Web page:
I get asked this question a lot and I am grateful to be on the other side of some of my life’s most challenging experiences. The reason I can say that is because I can reflect on my past and make sense out of what I did to overcome each and every challenge, no matter how difficult it was in the moment, and pass that along to others and actively implement the learnings in my own life.
My advice comes straight from my experiences and what I went all in on with this recent AWAKE brain surgery. What I say to anyone facing any challenge, big or small, is to focus on what you DO WANT to occur or become your reality. It’s easy to get caught up in an undesirable circumstance, especially when it’s painful and feels like there is no way to overcome it. In and out of BMX it was my vision that propelled me forward. Even when I was at my lowest and depressed, it was my vision that helped me get out of bed and at least make my best attempt to succeed.
When I say vision, I am talking about the ideal desired life you want to experience. We all can say what we want to do, have or experience and that’s great. What I have found that saved my life and brought me where I am today is getting really clear on what that vision means to you, how it will feel, what it looks like, and focusing on how to make it happen.
For example, with both surgeries I kept focusing my energy on healing and getting back to doing what I love most rather than entertain the thoughts of “what if I don’t wake up” which kept trying to take the reigns of my focus. For the first surgery in 2010, when I was 21, that vision was continuing my BMX career. This second surgery at the age of 32, my vision I was focused on is helping others around the world see past their circumstances and believe in their vision for their ideal life via my book and non-profit.
Had I lost sight of my vision either time, I may have woken up but I guarantee I would have been living in fear and most likely not going after what I wanted to create in life. I have learned we can let our focus wander, which typically defaults to fear and stress, or we can empower ourselves by focusing on what we do want to become our reality. With that comes my belief that we can create our own micro obstacles to overcome regularly so when obstacles outside of our control present themselves, we’ve mentally and emotionally prepared ourselves to overcome whatever it is with as little fear as possible.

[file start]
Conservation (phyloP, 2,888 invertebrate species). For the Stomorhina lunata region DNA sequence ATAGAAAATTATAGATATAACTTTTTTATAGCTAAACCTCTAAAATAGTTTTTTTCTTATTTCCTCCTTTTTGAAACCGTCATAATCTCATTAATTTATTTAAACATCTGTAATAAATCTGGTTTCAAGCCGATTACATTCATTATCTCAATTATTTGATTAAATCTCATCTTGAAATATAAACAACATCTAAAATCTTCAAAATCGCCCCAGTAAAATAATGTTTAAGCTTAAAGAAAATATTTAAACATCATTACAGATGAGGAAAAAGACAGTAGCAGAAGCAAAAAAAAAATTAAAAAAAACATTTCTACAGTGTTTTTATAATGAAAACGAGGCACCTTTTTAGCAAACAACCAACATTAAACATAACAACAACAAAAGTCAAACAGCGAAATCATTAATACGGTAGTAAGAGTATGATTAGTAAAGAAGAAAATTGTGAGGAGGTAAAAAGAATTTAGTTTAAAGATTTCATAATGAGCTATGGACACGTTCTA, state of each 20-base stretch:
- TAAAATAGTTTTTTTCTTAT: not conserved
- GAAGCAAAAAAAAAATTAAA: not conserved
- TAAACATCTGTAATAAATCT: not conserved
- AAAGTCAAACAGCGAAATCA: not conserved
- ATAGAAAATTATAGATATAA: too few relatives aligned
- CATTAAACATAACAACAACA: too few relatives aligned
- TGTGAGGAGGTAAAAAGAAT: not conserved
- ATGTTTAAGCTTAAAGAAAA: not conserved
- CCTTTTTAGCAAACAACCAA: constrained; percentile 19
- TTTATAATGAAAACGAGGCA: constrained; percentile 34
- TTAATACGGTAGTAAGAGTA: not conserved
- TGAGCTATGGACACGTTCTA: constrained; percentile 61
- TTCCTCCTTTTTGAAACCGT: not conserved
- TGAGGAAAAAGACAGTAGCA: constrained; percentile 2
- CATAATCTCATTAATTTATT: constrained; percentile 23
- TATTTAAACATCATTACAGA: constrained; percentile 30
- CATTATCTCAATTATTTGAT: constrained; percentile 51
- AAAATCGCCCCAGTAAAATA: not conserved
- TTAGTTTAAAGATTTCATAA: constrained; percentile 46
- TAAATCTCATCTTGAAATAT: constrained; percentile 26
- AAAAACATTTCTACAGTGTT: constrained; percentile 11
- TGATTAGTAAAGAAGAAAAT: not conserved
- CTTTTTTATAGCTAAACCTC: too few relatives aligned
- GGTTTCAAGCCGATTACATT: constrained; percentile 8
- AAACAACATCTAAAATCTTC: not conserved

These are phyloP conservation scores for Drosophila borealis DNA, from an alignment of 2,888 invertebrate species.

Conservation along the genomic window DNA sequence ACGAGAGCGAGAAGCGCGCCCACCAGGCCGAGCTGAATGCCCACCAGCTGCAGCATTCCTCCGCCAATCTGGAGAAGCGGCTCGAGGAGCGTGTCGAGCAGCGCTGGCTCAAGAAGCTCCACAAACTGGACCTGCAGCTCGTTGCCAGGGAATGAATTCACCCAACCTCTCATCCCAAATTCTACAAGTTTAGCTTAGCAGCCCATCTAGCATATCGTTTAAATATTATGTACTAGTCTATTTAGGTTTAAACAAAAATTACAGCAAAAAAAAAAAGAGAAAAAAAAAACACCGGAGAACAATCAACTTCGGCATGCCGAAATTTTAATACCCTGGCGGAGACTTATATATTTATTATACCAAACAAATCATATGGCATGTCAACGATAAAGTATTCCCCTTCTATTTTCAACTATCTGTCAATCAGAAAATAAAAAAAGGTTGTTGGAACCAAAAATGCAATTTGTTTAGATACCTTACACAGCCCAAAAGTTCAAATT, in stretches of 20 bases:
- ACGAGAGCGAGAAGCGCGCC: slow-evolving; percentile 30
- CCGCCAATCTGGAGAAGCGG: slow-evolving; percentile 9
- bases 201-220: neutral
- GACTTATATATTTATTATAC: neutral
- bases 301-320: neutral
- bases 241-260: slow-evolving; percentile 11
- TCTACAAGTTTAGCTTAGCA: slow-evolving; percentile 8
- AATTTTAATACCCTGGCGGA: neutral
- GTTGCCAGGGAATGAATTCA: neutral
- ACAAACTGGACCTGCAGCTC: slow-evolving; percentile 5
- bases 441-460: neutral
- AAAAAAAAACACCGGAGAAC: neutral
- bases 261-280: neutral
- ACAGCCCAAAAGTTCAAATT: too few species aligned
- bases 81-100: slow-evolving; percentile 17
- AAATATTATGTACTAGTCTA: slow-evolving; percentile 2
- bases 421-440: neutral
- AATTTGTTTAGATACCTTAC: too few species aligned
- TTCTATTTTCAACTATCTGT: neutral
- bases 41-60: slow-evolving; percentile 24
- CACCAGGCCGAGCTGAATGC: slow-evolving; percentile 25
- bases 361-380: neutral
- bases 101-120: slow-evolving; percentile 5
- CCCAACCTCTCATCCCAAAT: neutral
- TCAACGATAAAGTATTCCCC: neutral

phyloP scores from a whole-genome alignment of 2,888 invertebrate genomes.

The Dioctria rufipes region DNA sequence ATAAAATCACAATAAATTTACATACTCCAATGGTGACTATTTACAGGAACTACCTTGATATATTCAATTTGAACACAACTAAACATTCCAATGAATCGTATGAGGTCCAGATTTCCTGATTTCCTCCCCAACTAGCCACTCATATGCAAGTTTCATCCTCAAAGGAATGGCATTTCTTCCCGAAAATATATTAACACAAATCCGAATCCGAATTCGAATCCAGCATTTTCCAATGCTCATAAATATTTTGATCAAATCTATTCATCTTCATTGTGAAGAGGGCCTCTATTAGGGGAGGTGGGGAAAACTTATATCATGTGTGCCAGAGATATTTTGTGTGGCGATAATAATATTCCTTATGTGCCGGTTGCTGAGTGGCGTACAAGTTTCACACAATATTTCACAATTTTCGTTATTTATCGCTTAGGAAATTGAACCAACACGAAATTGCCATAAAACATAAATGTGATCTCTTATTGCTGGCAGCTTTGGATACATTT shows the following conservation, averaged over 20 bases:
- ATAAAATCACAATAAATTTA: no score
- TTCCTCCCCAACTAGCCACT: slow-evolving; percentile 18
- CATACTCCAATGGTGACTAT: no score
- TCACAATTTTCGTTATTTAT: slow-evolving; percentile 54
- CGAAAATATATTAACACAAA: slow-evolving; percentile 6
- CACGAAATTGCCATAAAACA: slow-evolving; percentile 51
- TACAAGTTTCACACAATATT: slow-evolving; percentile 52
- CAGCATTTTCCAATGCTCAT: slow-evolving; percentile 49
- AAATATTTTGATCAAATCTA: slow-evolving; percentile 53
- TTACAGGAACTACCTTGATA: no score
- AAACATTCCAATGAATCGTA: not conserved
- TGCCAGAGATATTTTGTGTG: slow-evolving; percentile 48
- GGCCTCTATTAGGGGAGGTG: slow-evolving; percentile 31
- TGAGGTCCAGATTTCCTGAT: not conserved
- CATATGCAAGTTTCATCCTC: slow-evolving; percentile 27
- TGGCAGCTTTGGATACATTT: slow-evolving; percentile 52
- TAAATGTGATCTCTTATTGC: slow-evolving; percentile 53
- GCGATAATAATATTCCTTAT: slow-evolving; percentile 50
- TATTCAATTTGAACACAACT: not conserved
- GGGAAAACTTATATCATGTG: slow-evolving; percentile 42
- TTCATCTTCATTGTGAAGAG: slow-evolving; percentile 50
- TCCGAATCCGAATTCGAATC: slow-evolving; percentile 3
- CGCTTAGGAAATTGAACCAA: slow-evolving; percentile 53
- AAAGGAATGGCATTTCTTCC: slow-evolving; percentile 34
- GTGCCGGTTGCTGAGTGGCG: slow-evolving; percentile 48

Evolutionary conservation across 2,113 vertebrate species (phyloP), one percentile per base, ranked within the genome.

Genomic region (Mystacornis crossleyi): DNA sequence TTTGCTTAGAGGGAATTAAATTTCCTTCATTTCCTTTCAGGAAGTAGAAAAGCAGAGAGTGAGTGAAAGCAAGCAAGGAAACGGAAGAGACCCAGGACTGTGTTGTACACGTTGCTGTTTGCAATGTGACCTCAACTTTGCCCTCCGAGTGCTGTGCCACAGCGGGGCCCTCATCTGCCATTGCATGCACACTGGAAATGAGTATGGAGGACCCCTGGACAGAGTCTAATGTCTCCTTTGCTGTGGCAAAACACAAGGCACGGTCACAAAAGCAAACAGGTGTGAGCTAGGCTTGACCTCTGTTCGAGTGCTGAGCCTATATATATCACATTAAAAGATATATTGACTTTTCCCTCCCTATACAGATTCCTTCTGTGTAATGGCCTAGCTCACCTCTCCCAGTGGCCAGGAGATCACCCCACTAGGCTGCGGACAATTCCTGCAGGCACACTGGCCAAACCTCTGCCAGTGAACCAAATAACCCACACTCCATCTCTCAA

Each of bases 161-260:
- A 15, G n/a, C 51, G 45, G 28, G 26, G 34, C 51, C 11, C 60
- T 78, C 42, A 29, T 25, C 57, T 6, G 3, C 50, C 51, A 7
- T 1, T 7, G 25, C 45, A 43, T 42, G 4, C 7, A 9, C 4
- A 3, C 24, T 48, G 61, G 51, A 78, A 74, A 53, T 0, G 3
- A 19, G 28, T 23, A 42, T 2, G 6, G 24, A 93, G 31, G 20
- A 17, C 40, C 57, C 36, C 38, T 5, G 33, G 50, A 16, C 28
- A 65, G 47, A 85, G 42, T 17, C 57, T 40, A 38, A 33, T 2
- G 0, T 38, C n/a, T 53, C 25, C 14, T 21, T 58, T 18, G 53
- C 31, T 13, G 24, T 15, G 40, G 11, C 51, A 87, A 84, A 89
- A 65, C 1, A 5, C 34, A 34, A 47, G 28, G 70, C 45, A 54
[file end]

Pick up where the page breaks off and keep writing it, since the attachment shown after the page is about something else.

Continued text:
What was the last new thing you learned? It doesn’t matter what, we’re still curious!
Upon a home inspection for the house my fiance and I are buying, I recently learned squirrels’ teeth never stop growing and that’s why they tend to cause damage to various parts of a roof. In our case, it was some pipe that vented the moisture out of our attic or something.
You’re a big believer in learning how nutrition affects our health and wellbeing overall– do you have any fun facts about how our diets may influence our creative energy and output?
Yes, I have loved learning how what we put into our bodies affects our brain’s health which affects our overall performance with our health, cognitive abilities and creativity. To keep this section brief, what we consume can create energy or it can rob us of energy which harms the brain and our mental well being.